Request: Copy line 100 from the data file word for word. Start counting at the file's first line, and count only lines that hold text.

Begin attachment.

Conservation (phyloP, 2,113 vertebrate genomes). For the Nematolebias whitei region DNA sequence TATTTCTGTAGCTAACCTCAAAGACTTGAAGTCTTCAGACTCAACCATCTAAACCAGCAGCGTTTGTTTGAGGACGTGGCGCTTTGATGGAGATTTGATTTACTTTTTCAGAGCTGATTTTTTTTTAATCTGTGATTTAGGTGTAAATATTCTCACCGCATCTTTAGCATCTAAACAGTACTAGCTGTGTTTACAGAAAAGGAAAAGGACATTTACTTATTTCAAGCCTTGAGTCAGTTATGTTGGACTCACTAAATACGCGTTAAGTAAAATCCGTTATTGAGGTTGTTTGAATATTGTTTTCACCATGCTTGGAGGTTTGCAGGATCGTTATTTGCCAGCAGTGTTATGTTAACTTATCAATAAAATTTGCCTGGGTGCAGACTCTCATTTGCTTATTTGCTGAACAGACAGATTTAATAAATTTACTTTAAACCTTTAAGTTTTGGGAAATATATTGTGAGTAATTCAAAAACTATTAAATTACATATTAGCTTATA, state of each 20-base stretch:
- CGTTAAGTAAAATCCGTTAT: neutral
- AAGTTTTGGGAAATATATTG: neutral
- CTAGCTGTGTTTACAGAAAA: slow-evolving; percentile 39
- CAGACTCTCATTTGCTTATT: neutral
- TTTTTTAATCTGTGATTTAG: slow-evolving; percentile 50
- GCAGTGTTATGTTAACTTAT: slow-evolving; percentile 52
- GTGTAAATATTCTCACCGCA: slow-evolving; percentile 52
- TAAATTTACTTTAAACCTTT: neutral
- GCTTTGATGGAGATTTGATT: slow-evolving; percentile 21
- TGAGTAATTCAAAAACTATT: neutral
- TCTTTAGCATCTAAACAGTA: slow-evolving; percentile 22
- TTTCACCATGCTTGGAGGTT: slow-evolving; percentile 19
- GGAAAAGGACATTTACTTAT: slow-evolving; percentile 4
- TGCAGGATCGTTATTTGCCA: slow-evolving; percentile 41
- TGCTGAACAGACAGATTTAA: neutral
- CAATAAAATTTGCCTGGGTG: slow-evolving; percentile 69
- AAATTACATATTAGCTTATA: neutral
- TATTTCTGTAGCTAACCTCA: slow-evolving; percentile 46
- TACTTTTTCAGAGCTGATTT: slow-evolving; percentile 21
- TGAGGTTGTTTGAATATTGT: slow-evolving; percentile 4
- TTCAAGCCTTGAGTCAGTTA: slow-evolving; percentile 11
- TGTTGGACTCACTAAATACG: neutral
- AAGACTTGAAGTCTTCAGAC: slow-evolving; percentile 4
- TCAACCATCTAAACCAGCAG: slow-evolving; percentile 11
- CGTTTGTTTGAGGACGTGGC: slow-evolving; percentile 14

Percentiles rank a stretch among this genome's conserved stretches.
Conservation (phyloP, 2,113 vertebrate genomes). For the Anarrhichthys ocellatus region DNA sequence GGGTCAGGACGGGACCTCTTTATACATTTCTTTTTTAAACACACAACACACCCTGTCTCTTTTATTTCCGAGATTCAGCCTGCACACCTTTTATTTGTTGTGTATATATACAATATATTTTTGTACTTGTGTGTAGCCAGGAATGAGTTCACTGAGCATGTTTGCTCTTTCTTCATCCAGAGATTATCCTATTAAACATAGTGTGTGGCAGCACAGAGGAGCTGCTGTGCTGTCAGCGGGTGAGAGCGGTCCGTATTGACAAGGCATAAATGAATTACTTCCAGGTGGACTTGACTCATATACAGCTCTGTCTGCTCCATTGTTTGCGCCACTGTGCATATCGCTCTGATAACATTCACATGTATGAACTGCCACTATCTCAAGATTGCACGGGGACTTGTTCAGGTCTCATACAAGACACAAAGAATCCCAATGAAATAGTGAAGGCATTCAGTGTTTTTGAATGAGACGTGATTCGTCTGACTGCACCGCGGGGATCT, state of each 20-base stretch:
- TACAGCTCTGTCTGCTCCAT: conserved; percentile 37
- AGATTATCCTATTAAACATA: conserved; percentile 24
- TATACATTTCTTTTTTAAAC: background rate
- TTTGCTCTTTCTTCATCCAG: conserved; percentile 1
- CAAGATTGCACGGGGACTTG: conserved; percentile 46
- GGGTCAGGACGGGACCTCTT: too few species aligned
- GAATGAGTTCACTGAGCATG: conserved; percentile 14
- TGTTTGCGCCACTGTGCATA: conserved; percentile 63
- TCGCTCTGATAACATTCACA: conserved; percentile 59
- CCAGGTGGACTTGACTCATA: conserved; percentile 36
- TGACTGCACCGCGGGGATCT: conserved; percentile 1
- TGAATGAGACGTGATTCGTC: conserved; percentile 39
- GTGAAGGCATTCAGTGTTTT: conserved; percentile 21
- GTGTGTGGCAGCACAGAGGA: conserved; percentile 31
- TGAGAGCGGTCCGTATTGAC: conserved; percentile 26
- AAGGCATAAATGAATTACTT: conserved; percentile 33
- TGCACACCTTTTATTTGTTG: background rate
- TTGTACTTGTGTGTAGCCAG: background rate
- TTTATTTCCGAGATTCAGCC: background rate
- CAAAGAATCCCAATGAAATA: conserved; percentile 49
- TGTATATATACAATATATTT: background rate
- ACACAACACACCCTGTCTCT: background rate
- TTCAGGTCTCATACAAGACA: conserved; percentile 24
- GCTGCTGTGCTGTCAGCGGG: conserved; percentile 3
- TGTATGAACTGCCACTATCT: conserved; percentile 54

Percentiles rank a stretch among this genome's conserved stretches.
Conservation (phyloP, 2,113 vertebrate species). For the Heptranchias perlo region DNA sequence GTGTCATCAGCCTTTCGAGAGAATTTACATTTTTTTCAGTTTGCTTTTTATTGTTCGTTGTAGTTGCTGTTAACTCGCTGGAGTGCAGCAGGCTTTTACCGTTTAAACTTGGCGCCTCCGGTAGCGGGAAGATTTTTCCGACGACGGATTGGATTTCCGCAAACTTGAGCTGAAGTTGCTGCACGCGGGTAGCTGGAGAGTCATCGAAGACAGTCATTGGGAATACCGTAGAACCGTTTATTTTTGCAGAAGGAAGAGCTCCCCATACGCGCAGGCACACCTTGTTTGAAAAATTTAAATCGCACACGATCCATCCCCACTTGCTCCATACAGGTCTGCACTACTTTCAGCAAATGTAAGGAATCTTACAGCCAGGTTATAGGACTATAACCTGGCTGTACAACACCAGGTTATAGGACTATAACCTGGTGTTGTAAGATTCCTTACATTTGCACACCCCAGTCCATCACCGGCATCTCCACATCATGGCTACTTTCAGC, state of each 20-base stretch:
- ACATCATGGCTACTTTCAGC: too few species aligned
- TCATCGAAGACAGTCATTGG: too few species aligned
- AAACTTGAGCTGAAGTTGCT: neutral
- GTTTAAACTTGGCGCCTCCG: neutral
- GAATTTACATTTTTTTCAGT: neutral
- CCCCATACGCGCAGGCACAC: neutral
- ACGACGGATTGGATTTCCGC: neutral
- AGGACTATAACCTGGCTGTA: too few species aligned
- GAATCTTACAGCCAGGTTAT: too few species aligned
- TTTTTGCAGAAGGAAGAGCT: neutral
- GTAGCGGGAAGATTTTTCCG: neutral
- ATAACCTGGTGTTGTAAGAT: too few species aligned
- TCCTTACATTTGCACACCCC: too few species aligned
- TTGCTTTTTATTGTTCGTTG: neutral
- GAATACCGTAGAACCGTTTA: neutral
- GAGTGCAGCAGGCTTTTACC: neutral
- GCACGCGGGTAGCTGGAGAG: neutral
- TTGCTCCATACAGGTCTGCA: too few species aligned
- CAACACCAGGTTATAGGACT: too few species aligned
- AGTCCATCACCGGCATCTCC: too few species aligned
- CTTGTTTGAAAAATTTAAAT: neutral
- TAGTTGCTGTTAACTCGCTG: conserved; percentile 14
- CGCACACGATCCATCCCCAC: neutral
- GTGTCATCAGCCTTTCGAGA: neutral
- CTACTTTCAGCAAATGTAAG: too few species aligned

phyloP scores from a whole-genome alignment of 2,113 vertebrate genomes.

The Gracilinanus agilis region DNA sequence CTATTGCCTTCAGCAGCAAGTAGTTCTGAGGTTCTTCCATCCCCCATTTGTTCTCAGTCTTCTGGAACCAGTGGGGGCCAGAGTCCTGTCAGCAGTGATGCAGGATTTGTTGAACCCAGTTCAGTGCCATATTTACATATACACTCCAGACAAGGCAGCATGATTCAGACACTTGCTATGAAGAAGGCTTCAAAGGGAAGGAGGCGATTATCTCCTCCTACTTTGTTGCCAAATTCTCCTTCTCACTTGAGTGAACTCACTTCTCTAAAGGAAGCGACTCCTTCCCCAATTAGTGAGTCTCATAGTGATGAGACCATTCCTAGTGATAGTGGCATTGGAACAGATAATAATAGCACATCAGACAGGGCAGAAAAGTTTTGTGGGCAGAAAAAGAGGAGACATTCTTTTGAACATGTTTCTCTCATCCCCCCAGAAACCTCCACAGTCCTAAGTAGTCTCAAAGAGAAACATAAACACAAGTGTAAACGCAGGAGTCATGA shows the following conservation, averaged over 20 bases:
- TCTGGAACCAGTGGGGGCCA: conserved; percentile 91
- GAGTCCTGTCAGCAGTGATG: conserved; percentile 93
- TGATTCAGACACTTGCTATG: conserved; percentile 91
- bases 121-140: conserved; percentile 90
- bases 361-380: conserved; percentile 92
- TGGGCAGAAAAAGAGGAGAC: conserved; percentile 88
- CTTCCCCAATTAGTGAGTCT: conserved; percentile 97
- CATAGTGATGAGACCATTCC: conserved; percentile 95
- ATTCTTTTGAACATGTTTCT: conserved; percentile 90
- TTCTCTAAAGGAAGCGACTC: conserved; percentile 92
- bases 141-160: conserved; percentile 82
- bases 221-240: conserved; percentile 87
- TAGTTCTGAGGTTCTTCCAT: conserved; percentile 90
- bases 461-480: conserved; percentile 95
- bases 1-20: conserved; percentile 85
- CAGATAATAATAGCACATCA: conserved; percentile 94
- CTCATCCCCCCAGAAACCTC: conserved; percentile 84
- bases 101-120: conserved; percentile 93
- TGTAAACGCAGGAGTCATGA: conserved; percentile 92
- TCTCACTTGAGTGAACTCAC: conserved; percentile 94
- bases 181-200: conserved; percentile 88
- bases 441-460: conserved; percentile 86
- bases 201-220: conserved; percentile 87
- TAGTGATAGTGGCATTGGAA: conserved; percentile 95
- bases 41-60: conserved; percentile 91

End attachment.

- bases 101-120: conserved; percentile 93